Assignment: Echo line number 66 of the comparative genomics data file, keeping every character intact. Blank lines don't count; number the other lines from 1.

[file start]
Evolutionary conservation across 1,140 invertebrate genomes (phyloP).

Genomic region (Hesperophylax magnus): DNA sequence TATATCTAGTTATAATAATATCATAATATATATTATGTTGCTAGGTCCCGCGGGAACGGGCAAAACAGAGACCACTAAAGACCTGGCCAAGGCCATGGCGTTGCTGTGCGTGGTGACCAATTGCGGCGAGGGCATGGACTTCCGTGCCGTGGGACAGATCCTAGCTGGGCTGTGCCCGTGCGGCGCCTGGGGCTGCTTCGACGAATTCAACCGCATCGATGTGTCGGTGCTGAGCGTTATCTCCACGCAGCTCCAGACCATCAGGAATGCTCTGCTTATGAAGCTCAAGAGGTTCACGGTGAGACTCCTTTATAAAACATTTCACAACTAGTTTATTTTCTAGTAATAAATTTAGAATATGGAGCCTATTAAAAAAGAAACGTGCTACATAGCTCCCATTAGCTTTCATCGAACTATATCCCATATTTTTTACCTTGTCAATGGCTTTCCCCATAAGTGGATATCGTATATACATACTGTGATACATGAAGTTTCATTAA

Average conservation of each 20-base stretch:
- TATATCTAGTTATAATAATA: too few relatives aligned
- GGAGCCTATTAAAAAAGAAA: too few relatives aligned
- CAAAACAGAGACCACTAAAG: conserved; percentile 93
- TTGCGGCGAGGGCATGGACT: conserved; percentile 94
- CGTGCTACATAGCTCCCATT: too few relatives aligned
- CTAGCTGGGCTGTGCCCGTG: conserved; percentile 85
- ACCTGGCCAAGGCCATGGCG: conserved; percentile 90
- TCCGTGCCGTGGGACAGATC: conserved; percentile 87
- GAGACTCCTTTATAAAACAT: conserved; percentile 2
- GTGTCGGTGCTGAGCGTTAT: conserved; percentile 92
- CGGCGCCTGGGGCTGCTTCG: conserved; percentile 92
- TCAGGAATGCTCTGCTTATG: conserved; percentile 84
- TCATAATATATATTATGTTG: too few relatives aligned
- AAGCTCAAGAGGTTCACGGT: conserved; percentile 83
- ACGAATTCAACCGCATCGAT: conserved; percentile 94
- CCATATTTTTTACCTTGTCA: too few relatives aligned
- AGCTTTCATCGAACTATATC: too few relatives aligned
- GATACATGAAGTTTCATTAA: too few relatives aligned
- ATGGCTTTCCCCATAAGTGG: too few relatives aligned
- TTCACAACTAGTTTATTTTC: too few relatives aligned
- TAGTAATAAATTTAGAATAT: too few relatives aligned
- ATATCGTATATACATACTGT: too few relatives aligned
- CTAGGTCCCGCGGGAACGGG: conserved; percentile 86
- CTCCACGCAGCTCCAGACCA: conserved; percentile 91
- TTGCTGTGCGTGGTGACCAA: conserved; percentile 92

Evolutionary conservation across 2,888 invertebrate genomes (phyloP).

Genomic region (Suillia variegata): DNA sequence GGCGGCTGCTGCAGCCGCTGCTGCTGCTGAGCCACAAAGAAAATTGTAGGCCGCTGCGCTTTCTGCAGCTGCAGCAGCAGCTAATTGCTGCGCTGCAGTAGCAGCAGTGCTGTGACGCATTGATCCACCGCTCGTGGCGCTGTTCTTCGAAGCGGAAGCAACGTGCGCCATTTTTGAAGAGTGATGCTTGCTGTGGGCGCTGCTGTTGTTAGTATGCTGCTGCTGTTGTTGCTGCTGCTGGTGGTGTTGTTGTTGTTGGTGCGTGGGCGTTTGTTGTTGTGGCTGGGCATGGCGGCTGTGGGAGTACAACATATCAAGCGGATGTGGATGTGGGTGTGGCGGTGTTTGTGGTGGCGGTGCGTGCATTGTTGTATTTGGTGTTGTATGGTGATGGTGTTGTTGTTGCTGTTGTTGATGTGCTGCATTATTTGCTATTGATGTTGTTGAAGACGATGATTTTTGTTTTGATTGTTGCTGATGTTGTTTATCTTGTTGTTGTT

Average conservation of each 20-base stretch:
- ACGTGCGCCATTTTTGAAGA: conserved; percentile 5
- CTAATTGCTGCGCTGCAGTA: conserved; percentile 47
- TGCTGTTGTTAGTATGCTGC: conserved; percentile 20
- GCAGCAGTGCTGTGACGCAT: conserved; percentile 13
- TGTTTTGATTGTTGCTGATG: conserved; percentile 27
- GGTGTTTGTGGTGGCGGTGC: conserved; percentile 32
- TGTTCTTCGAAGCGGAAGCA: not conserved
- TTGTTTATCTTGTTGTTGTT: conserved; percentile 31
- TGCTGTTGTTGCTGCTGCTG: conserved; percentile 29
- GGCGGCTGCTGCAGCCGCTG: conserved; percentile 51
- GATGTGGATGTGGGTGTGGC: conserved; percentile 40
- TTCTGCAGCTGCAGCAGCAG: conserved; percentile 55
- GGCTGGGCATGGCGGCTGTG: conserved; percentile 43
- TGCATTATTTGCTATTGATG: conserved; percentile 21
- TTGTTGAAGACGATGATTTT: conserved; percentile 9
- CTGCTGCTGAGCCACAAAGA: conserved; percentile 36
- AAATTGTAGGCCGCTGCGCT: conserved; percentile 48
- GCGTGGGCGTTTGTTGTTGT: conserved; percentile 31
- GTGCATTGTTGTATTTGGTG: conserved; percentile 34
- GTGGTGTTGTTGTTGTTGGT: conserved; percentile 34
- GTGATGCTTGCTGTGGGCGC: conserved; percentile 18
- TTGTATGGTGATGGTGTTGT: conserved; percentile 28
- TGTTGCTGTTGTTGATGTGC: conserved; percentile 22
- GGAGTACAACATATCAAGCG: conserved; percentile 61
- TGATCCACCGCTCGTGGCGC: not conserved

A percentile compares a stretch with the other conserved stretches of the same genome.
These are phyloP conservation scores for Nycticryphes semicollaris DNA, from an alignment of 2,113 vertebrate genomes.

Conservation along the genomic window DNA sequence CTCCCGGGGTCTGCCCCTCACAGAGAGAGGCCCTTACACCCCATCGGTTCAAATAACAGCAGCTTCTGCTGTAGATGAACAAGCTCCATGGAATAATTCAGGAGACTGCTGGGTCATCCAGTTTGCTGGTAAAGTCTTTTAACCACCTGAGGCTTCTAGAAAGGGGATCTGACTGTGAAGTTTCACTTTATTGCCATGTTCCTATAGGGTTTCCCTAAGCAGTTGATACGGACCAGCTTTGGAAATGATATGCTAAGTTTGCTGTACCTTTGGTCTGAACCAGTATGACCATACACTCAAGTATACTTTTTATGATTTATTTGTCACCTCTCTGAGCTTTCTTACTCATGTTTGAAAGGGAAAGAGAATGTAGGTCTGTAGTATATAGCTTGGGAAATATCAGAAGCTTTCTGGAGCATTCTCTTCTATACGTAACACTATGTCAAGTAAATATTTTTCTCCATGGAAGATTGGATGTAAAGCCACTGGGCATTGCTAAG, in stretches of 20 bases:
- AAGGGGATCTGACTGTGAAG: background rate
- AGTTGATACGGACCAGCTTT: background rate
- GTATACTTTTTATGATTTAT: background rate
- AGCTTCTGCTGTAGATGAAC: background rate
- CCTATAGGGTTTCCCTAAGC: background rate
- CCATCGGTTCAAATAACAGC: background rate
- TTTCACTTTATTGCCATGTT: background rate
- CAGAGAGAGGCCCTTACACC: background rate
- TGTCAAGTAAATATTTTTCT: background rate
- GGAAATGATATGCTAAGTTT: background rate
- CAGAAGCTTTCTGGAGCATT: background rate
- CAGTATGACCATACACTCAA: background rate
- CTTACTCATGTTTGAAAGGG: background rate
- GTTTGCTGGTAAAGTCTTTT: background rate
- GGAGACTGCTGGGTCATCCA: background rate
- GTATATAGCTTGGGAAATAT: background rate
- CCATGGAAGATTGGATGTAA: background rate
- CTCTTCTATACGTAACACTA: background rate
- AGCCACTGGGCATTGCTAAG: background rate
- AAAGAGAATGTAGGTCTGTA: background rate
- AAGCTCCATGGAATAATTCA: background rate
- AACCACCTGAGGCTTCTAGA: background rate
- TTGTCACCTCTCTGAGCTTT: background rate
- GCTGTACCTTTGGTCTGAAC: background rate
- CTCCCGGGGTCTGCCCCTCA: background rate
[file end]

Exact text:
- TTTCACTTTATTGCCATGTT: background rate